A Prospective Study Of The Serum Prostate Specific Antigen Concentrations And Gleason Histologic Scores Of Black And White Men With Prostate Carcinoma

Jackson E. Fowler, Jr., Steven A. Bigler
Abramson Cancer Center of the University of Pennsylvania
Last Modified: November 1, 2001

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Reviewers: Li Liu, MD
Source: Cancer, 86(5):836-841, September 1999


Successful stratification of patients for any risk variable would enhance our understanding of the disease and therefore enable us to develop effective strategies for managing subsets of patients. This is especially true for prostate cancer since African American men have the highest incidence of prostate carcinoma in the world. Drs. Fowler and Bigler reported this interesting study to confirm and expand our knowledge of racial differences in prostate carcinoma.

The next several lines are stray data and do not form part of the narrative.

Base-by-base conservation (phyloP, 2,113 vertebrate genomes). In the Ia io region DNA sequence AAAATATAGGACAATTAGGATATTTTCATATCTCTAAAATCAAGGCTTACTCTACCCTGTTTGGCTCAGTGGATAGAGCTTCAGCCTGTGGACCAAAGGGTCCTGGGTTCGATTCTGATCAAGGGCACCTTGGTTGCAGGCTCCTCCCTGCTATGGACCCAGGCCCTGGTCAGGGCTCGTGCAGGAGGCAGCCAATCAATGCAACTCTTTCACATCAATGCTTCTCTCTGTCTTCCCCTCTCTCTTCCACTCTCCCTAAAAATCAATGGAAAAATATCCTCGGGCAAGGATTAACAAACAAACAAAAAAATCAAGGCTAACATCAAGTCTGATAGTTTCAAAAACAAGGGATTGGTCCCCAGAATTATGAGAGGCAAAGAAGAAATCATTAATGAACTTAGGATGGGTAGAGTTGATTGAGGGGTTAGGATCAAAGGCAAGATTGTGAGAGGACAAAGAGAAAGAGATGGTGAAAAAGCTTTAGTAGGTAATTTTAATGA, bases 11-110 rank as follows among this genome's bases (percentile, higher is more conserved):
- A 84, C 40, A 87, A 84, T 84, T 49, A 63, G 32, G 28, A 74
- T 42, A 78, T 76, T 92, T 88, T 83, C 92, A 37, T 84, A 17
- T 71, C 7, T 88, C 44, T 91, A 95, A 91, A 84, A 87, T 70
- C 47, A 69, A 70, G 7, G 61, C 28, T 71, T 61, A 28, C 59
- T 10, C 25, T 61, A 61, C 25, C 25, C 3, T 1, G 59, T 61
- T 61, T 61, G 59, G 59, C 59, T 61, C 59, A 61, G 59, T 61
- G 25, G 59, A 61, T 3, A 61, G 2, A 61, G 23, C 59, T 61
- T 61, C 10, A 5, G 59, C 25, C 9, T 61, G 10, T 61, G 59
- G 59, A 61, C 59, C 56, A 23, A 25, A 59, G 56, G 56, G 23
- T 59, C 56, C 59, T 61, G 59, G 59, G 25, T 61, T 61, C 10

Fowler and Bigler prospectively studied 796 consecutive men (465 black and 331 white) with prostate cancer at the VA Hospital associated with the University of Mississippi.


  • High mean serum PSA concentrations and Gleason score 8-10 tumors were much more common among blacks with prostate cancer than whites regardless of the volume of the prostate or age of the patient.
  • For patients 65 years or younger, the mean PSA values of black and white men with localized cancer were 11.6 and 6.9, respectively (p=0.0009).


It has been hypothesized that black Americans have higher circulating levels of testosterone than whites. This may be one explanation for racial differences in the risk of developing prostate cancer. The implication is that black American men should be tested for prostate carcinoma at an earlier age than white men. More studies are needed to explore the underlying genetic differences, which are linked, to the risk of prostate carcinoma.


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